What better way to reignite my blog than with a September review of the debut CD from Maine 's very own The Feather Lungs. Let's step into the sound of this talented new band!
The Feather Lungs formed in May of 2013 and have been building up their reputation with concerts all over the state, from Bangor to Portland and all the way out to Bar Harbor. They have also made appearances on radio stations WKIT and WBLM. This past week they unleashed their debut album, aptly titled Arrival.
In terms of length, Arrival is one of those albums like Madonna's Music or The Ramones' The Ramones: short, fast, all killer, no filler. Opening track "Subtraction" seems to have become a sort of signature song for the band, and it certainly contains the level of energy necessary to kick off an album. Singer Laura England Wood, whose voice will seize you like a Siren and not let go, immediately proves that she can effortlessly move between octaves, and this is not even her strongest performance on the album. The brief bridge is this song's greatest moment. The ten second instrumental fade out allows the rest of the band to shine, carrying the listener onward and, yes, upward.
I say upward because if "Subtraction" is good, "Heartburn" is downright great. The opening atmosphere conjures early 80s Siouxsie and the Banshees and Echo and the Bunnymen, and the song boasts arguably the greatest mix on the album (courtesy Noah Cole). The sound is crystal clear, and each instrument comes through distinctly as they work to form a seamless whole. Drummer Richard Fortin anchors the track, while guitarist David Young adds melancholy chords that are so moving you could weep. Bassist Nick Perry, the band's matinee idol, provides the texture that makes "Heartburn" one of this year's essential tracks.
Laura, who naturally mesmerized during "Heartburn," is center stage from the opening seconds of "Dull Blade," which was showcased on WBLM's Greetings From Area Code 207 yesterday. As the band's lyricist (Young writes the music, while the entire band arranges), she is top tier, creating visceral imagery in each track, but more importantly providing us with the kinds of psychological insights we only get from the very best rock music. Some of her finest work in this area comes during "Dull Blade" and fourth track "Daydream," which shines in concert and has also received the video treatment. Lines like "your plans all turn in to dust; that iron resolve is starting to rust" rhyme fluidly, without strain. In terms of haunting imagery, it's hard to beat "With pitchforks carve me up, take her down ... switch to night vision now, because I'm fading out." For a song to start with that tone of solemnity, then soar into a chorus that is musically and lyrically inspiring is an example of the talented twists The Feather Lungs offer up on each track.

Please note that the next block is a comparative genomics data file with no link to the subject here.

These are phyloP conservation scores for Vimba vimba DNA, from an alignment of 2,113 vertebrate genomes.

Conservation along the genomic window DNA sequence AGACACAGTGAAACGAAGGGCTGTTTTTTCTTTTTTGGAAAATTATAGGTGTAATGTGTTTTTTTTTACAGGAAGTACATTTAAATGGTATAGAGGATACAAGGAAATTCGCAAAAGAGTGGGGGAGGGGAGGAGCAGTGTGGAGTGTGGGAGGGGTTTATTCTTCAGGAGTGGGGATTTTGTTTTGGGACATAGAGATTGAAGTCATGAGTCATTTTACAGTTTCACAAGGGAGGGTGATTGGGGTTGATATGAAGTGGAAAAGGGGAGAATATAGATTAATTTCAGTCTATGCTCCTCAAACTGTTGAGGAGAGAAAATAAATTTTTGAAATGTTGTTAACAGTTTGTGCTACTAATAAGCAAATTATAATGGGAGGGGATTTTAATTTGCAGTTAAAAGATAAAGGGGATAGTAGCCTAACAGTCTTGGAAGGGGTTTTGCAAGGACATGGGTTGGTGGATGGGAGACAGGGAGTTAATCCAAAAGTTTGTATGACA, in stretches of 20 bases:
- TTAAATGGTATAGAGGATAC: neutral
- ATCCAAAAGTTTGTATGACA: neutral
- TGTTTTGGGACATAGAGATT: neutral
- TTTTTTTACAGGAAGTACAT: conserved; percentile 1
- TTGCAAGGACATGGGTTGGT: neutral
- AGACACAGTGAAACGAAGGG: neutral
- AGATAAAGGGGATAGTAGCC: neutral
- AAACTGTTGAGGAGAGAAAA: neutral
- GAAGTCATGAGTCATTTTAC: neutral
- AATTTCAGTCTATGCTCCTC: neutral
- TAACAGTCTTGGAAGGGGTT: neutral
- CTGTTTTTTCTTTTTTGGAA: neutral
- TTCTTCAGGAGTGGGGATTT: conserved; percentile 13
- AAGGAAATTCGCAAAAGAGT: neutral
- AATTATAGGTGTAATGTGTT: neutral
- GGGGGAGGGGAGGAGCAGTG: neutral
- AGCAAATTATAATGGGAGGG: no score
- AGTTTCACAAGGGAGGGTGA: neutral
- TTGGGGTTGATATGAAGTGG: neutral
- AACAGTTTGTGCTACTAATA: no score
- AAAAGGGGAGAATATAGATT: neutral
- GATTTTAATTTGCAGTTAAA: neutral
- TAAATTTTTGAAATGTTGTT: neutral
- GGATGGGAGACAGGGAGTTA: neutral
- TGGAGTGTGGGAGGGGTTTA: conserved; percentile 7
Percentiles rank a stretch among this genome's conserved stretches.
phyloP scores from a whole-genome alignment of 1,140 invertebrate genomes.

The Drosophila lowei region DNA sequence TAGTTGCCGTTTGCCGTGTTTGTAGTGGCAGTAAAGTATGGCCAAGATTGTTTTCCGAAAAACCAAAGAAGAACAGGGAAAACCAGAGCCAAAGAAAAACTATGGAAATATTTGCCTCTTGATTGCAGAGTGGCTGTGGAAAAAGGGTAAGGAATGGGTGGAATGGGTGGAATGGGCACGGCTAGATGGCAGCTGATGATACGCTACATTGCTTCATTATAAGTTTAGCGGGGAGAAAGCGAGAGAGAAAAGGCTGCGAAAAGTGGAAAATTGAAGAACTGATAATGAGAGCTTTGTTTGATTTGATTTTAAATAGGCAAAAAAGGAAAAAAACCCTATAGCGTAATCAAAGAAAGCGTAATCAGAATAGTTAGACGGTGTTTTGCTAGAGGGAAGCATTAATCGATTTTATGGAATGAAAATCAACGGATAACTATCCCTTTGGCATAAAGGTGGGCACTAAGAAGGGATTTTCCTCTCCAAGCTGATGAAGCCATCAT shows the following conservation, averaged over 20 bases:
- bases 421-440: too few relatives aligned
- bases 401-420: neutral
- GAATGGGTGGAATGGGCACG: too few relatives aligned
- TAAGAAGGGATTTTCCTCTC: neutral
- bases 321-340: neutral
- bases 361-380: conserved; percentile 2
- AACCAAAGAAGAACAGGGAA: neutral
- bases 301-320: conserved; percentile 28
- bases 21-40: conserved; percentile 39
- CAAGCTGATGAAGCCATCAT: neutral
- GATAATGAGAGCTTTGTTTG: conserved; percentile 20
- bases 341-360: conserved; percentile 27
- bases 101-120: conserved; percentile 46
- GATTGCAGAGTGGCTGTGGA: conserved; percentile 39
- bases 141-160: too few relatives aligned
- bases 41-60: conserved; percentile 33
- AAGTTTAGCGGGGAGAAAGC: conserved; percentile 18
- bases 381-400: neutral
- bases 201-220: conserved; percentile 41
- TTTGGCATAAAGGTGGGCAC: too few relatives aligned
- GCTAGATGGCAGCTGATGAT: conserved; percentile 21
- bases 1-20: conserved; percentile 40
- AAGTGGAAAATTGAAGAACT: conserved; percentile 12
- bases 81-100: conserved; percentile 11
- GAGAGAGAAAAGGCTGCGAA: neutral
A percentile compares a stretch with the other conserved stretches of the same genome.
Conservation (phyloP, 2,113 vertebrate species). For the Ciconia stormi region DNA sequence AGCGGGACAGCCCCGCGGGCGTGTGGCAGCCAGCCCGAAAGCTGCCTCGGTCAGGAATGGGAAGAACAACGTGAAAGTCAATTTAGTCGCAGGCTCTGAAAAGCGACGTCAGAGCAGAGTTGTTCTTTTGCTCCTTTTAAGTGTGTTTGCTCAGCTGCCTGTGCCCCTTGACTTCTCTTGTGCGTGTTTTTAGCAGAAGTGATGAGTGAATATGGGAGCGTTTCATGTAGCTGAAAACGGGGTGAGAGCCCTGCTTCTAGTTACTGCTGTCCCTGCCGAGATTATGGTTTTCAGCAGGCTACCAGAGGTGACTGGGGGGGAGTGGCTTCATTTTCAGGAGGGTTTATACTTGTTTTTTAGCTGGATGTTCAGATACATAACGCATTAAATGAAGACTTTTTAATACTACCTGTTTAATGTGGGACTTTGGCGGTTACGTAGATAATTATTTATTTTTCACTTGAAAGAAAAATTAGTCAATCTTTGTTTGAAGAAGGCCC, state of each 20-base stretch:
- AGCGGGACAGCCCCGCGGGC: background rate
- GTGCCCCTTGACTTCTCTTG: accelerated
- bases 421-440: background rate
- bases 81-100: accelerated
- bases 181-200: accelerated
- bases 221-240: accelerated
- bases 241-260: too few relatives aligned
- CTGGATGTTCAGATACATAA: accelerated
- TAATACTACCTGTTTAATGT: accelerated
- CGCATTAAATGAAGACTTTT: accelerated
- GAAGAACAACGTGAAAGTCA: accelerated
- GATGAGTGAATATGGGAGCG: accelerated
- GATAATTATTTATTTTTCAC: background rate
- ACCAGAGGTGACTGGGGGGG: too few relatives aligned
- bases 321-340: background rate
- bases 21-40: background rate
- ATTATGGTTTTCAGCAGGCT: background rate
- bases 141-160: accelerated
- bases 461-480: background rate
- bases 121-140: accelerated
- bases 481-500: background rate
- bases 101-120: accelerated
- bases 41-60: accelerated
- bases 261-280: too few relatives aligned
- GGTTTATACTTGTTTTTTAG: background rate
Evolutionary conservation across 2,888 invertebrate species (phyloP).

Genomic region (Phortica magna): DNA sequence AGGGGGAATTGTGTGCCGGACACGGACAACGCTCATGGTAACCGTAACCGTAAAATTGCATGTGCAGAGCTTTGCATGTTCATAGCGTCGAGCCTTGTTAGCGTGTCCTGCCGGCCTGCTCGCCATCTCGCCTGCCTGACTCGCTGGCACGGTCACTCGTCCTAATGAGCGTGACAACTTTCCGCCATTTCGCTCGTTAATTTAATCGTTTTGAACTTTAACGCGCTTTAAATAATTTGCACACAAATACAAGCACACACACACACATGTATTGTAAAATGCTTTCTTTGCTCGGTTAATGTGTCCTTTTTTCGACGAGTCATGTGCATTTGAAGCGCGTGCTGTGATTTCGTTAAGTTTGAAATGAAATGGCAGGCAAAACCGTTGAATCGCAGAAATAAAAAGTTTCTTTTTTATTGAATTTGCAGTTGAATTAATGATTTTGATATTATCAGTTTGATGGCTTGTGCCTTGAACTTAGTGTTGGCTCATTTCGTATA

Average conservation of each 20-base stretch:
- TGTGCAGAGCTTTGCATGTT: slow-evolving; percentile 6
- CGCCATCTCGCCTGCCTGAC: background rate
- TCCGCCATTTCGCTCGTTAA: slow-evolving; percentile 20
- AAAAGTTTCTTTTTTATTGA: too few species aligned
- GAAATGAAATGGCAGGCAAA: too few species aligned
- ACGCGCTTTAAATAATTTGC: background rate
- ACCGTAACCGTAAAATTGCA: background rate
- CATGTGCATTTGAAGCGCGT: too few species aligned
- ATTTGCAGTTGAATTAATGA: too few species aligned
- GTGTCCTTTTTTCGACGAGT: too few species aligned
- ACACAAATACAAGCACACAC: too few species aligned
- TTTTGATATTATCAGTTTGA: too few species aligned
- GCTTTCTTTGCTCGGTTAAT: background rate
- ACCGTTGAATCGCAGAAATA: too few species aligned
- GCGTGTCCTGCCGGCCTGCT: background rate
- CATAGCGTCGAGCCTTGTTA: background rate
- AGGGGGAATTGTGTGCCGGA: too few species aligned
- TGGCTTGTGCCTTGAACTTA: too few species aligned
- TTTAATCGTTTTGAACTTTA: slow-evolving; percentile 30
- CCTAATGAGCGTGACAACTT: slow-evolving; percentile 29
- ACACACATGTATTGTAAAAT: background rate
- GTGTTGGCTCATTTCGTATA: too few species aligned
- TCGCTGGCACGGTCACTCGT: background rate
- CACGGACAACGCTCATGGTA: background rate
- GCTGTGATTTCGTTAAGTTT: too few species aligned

So The Feather Lungs have a fresh and original sound, although their influences are quite clear at times. They seem to have two sides: experimental and melodic. Luckily for this listener, even when they indulge the former side, there is always a strong melody to be found, and more often than not a big chunky hook. Those of us who are not trained musicians can admire music in a different way than those who are, and to be frank, I like a good hook. There is a gem of a hook in "Letter To Sam," which allows Wood to unleash her inner Shirley Manson (Garbage) while the boys create an intoxicating burst of delayed looping and feedback, and everyone revels in the process of forging the sound.
"Three Times" was an early composition for the band, and Fortin's drums shine while Wood does a lot with a little. This song is very much a showcase for the guys to bust out, with an instrumental bridge over which Laura simply moans like a modern day banshee. For those who like a little more rock, a bit less atmosphere, this track is for you.
The band has cleverly placed their title cut as the penultimate track. When I saw them perform live this summer, I was struck immediately by the song's cinematic scope. Wood begins singing a song about gaining inner clarity and arriving at a new state of being with more of her trademark swoops, switching octaves like nobody's business. Perry's bass takes joy in keeping this song from tearing off into outer space, while Fortin's drums sound ecstatic to be alive. The band's joy at their arrival is almost tangible, and kudos to Young for melding multiple sections into something fully whole.
The band's skill at sequencing is proven by closing track "Sea Spell," which ushers us out in grand style. Lyrically, it flows well from "Arrival," with Wood again exploring themes of renewal and possibility, while acknowledging that life can be a "tangle" even at its best times. Some of her highest notes come on this track, although a seductive low tone is employed as well. The power of the sea as savior or enemy? Deep themes on this, their debut album, imply that the band will continue to grow.
Overall, Arrival is an utter triumph that will satisfy listeners of modern alternative and rock, as well as fans of singer songwriters. Lyrically, musically, and especially vocally, the album pleases on each of its eight tracks. Kudos to Fortin for crystalline production, and a shout out to Douglas Bourget for colorful and vibrant album art. Arrival is available at ALL Bull Moose locations at a very low price, so do yourself a favor and pick up a copy.
Full Disclosure: I work with the drummer and have dated the bass player. But since the drummer drives me bonkers and I made up the part about the bass player, you can be assured this review is fully objective.